For Reel


Macbeth (1948)
July 9, 2016, 8:59 pm
Filed under: Reviews | Tags: , ,

Director: Orson Welles
3.5 Stars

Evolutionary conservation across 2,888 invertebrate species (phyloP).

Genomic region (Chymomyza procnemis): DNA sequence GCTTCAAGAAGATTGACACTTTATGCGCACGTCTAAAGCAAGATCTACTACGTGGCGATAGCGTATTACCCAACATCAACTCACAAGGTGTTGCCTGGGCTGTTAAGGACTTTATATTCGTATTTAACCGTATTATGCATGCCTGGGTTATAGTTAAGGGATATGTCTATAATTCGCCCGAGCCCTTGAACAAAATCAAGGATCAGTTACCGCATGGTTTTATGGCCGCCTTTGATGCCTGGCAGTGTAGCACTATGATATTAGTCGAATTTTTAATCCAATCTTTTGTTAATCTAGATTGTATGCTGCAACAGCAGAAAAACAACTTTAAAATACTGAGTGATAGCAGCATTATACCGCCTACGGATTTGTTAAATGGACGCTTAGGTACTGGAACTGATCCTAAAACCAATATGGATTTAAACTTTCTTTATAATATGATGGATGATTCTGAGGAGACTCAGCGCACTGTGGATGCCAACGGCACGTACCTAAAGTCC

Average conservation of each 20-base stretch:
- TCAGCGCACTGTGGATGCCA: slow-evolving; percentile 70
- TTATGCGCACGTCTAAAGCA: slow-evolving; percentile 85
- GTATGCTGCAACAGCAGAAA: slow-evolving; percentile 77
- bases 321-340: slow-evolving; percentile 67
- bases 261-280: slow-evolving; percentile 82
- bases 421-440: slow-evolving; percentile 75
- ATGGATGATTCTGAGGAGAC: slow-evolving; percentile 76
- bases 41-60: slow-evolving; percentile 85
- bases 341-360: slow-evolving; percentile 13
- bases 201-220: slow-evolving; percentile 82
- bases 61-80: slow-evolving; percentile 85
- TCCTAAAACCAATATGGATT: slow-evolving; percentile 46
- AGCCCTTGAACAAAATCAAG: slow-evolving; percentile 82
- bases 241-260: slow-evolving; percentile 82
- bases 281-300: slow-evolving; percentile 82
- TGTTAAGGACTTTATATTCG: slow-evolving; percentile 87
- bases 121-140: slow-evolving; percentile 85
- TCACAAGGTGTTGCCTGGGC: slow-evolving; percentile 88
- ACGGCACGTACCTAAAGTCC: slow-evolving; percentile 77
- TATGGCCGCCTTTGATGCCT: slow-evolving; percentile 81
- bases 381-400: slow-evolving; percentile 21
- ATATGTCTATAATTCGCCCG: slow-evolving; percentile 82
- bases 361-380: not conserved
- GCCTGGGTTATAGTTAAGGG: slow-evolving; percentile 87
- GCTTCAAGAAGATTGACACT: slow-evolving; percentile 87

MacbethOrson Welles’ hastily filmed and micro-budgeted adaptation of Macbeth for Republic Pictures will likely insult those deeply attached to the Bard’s language—many of the actors perform their lines too hurriedly and insecurely, damaged further by an audio track that leaves much to be desired (having been recorded after the fact in a studio). Much of it is simply unintelligible. And yet, this adaptation is nonetheless a remarkable piece of expressionism, with Welles focusing on atmosphere more than the specifics of the story—the entire film feels claustrophobic and crushing, the prophecy-imposed dread manifesting in a kingdom that is demonstrated through small pieces of rubble and destroyed buildings. The way that Welles dramatizes the delirium through the sparse sets and exaggerations in scale has the feel of a fever dream. One could imagine that Akira Kurosawa was inspired by the resulting images when he adapted the material into Throne of Blood, which similarly uses extraordinarily high contrast black-and-white cinematography and a surreal atmosphere characterized by smoke and intricate lighting. If one is unfamiliar with the source material, this is a great demonstration of how the play feels more than the content of the soliloquies.

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